• Sermons on praise in the narrow sense (Ps. 95) and on worship in all of life (Rom. 12) are immensely important to preach. But suppose that you want to preach about the worship service, the liturgy, the event of gathering in Jesus’ name (for more on these three meanings of the term worship see p. 46). Perhaps worship has become a source of conflict in your congregation. Perhaps you want to deepen the congregation’s experience of common worship. To preach about worship, what text would you preach? Where in Scripture would you look?

  • Q. We have conflict on our worship team that is very frustrating to our congregation. What have other churches done to work with this?

    A. To my surprise, this is the most frequently asked question we receive here at the Calvin Institute of Christian Worship. Perhaps this is the inevitable result of having many more people involved in worship leadership than a generation ago. Three primary strategies appear to be the most common and helpful.

  • This article is excerpted from a new booklet on planning worship in the popular So You’ve Been Asked To . . . series (see inside back cover for more information).

    So You’ve Been Asked to . . . Plan a Worship Service includes sections on The Role of the Worship Planner, The Planning Process, Patterns for Efficient Planning, Long-Term Goals, Questions, and Resources.

  • This service was prepared by John D. Witvliet to accompany his article on p. II.

    Gathering for Worship

    Call to Worship and Greeting

    Hymn: "Go to Dark Gethsemane" PsH 381, PH 97, TWC 225

    Opening Prayer


    Prayer for Illumination

    Scripture Readings

  • Planning worship for Good Friday is a challenging pastoral and theological task. How do we begin to acknowledge the power and the mystery of the cross of Jesus Christ? How do we proclaim, even on Good Friday, that Christ is crucified and risen? What emotions are appropriate to express? Do we rejoice or do we weep?

    Three Typical Approaches to Good Friday

    A quick study of thirty or more printed orders of service in my files suggests that most Good Friday services feature one of three strategies.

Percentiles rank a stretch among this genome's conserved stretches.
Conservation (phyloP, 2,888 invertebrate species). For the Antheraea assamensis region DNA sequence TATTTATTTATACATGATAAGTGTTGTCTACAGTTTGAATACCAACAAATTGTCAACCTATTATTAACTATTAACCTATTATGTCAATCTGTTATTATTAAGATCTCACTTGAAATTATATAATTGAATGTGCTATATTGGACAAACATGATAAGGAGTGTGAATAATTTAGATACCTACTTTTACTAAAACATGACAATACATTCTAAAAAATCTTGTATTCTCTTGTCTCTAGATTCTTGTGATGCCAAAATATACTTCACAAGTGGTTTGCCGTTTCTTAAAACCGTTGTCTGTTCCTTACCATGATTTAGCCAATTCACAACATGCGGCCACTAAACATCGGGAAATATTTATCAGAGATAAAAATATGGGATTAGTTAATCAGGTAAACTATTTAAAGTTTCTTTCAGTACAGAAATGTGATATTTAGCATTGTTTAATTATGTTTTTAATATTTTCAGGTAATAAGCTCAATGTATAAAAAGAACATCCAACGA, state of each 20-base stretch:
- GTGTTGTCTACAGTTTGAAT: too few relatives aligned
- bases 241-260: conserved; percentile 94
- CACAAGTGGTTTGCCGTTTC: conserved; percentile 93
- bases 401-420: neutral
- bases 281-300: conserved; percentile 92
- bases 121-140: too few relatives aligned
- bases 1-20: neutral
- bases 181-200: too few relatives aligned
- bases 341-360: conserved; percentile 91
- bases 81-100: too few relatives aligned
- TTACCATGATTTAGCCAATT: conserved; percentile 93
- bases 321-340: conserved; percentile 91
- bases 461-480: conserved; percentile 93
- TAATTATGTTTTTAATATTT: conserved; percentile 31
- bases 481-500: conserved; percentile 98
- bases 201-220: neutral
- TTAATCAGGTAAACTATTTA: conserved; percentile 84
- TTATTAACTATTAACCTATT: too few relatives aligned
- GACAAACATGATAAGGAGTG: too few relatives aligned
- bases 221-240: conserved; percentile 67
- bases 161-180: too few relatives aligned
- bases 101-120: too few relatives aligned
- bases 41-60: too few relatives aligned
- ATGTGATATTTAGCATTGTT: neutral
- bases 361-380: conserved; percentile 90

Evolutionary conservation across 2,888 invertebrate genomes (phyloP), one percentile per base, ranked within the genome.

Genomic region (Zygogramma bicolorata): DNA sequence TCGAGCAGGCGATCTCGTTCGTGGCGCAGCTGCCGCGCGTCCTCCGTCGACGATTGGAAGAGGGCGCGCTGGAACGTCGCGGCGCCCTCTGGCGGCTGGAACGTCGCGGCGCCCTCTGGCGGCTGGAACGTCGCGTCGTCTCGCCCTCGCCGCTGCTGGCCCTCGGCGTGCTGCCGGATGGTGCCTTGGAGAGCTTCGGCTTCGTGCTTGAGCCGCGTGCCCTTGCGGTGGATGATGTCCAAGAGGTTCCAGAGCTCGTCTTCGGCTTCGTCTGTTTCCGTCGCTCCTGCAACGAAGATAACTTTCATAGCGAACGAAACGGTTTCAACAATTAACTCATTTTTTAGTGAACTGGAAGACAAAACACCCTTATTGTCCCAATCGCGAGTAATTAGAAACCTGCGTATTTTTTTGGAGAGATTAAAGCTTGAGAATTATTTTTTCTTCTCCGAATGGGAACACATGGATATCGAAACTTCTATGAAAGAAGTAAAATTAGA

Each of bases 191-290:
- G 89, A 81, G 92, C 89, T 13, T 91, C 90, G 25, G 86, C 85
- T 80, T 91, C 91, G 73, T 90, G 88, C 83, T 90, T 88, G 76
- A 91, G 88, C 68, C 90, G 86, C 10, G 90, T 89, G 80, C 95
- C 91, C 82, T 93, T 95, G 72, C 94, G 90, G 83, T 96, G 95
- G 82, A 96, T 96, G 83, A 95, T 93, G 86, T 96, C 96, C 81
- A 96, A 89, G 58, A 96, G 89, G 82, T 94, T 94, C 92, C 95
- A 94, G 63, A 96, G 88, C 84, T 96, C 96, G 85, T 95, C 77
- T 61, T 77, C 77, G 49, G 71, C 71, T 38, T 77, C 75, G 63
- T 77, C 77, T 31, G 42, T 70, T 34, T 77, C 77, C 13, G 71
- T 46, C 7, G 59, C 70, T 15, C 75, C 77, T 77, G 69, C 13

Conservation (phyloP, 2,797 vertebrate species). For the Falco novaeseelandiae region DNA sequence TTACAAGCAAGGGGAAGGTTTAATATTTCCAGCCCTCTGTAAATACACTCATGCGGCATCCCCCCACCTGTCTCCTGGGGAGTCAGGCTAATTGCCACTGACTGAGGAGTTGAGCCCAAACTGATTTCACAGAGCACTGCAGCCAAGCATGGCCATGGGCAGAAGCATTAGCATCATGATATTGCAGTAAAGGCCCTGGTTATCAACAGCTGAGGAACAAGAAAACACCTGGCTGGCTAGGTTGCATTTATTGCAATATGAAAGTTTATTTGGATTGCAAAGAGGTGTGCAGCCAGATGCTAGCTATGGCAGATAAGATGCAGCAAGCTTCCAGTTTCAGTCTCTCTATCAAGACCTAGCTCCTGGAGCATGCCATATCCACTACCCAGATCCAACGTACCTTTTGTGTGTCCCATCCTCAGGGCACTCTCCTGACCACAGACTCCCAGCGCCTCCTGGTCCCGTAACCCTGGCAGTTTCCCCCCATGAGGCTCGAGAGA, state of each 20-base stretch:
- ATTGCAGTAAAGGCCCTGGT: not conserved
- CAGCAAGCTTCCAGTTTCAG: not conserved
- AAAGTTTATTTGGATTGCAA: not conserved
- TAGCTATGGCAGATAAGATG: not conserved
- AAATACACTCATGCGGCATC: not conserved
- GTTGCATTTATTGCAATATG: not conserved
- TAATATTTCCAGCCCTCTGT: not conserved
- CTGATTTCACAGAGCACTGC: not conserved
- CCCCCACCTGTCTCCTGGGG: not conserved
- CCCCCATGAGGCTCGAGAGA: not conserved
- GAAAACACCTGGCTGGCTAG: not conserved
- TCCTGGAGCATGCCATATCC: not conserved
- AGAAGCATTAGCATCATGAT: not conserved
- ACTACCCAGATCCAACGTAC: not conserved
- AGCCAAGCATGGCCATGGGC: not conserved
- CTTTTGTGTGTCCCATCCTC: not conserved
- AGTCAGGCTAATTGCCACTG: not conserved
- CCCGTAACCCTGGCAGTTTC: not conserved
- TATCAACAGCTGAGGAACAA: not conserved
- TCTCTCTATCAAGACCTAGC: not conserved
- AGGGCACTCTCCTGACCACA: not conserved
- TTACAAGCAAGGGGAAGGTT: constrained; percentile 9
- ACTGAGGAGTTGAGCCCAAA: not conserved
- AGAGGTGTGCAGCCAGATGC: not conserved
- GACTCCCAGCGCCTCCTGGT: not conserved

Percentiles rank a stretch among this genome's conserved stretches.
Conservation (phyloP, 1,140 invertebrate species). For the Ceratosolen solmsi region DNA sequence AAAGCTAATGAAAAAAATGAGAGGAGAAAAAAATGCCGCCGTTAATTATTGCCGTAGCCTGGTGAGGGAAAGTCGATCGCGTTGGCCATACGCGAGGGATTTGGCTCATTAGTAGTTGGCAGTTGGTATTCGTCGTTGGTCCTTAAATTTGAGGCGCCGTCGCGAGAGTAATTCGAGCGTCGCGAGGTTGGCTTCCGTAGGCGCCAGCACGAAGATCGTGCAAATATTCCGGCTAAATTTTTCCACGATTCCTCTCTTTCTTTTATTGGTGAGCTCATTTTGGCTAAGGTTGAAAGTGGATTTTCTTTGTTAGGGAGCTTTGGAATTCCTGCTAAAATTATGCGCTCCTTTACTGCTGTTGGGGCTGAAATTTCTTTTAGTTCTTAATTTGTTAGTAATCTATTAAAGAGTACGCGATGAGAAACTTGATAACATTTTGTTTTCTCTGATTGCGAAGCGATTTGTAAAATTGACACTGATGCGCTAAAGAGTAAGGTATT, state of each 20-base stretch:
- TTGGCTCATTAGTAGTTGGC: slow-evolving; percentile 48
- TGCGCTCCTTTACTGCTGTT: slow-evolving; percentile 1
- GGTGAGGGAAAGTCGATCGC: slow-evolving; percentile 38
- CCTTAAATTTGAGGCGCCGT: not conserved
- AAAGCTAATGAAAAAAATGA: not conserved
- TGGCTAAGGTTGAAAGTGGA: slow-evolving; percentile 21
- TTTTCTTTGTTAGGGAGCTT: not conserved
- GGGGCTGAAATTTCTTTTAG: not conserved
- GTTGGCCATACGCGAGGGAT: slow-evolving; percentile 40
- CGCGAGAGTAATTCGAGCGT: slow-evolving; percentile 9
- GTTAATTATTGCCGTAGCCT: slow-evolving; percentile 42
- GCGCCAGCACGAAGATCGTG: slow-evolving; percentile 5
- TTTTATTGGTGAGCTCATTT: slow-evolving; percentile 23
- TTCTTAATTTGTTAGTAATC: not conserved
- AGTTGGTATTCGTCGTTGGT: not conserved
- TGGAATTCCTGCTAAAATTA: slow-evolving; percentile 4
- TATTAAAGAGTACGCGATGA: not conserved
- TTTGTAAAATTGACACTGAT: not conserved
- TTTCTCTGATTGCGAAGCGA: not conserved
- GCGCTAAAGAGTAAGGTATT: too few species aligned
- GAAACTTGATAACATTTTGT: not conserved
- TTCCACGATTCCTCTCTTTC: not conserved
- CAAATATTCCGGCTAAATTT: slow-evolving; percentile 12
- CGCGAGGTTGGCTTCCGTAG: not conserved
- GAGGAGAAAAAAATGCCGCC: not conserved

• Lament is a sign of both honest faith and resolute hope. When we worship together, we bring with us our experience in the world, from our most profound joys to our most painful sorrows. Like the Old Testament psalms, thoughtful liturgy allows us to express the whole range of our experience in ways that are fitting to the message of the gospel.

  • John D. Witvliet has been appointed assistant professor of worship and music at Calvin College and adjunct professor of worship at Calvin Theological Seminary in Grand Rapids, Michigan. Two future articles will explore the way in which lament can function in the ebb and flow of weekly worship, apart from times of crisis.

  • Dr. James F. White is currently professor of liturgical studies at the University of Notre Dame, South Bend, Indiana, where he has supervised nearly twenty Ph.D. dissertations on worship-related topics. His sixteen books on worship include A Brief History of Christian Worship, An Introduction to Christian Worship, and Protestant Worship: Traditions in Transition, all texts that are frequently assigned in college and seminary courses on worship.

  • David Peterson. Grand Rapids, MI: Eerdmans, 1992. 317 pp., $20.00.

    The Reformed tradition has always maintained that its worship is regulated sola scriptura, by Scripture alone. Worship is thus never understood to be an act of creative self-expression, but rather an act of obedience to God. We worship God not in ways we dream up, but. in ways that God teaches us in the Word.


    Our guide for worship is Paul's letter to the Colossians. This epistle celebrates the lordship of Jesus Christ, reminds us of our "Freedom to Serve," and calls us to live in the fullness of our union with Christ. The order of worship mirrors the outline of this epistle, with hymns and prayers that serve to help us live into the truth of Paul's message.

  • Metrical Psalms

    A New Metrical Psalter, Christopher Webber, Church Hymnal Corporation
    Psalter Hymnal, CRC Publications, 1987
    Rejoice in the Lord, Eerdmans, 1985
    Trinity Hymnal, Great Commission Publications, 1990

  • Brian Wren. Carol Stream IL: Hope Publishing Co., 60 minutes, $29.95

    In How Shall I Sing to God? Brian Wren provides us with a thought-provoking introduction to contemporary hymnody, an introduction to his own visionary hymn writing, and an intriguing discussion regarding language appropriate for worship.

Blogs by this author:

  • A Compelling Pastoral and Discipleship Opportunity

    I am hearing a lot about ways to commemorate the Reformation, especially as we approach the 500th anniversary of Luther’s posting of the 95 theses in 2017. I am feeling a bit ill-equipped to approach this thoughtfully. What advice do you have?

  • When an international student moves to the United States, and starts watching American football or baseball, they are often perplexed. When a North American student explains the game, they start to appreciate it. But when they hear a true fan of the game respond to a brilliant play by exclaiming “now that was amazing,” then their attention is focused in a new way. That exclamation—a testimonial, really—becomes an invitation not just to understand the game, but to fall in love with it.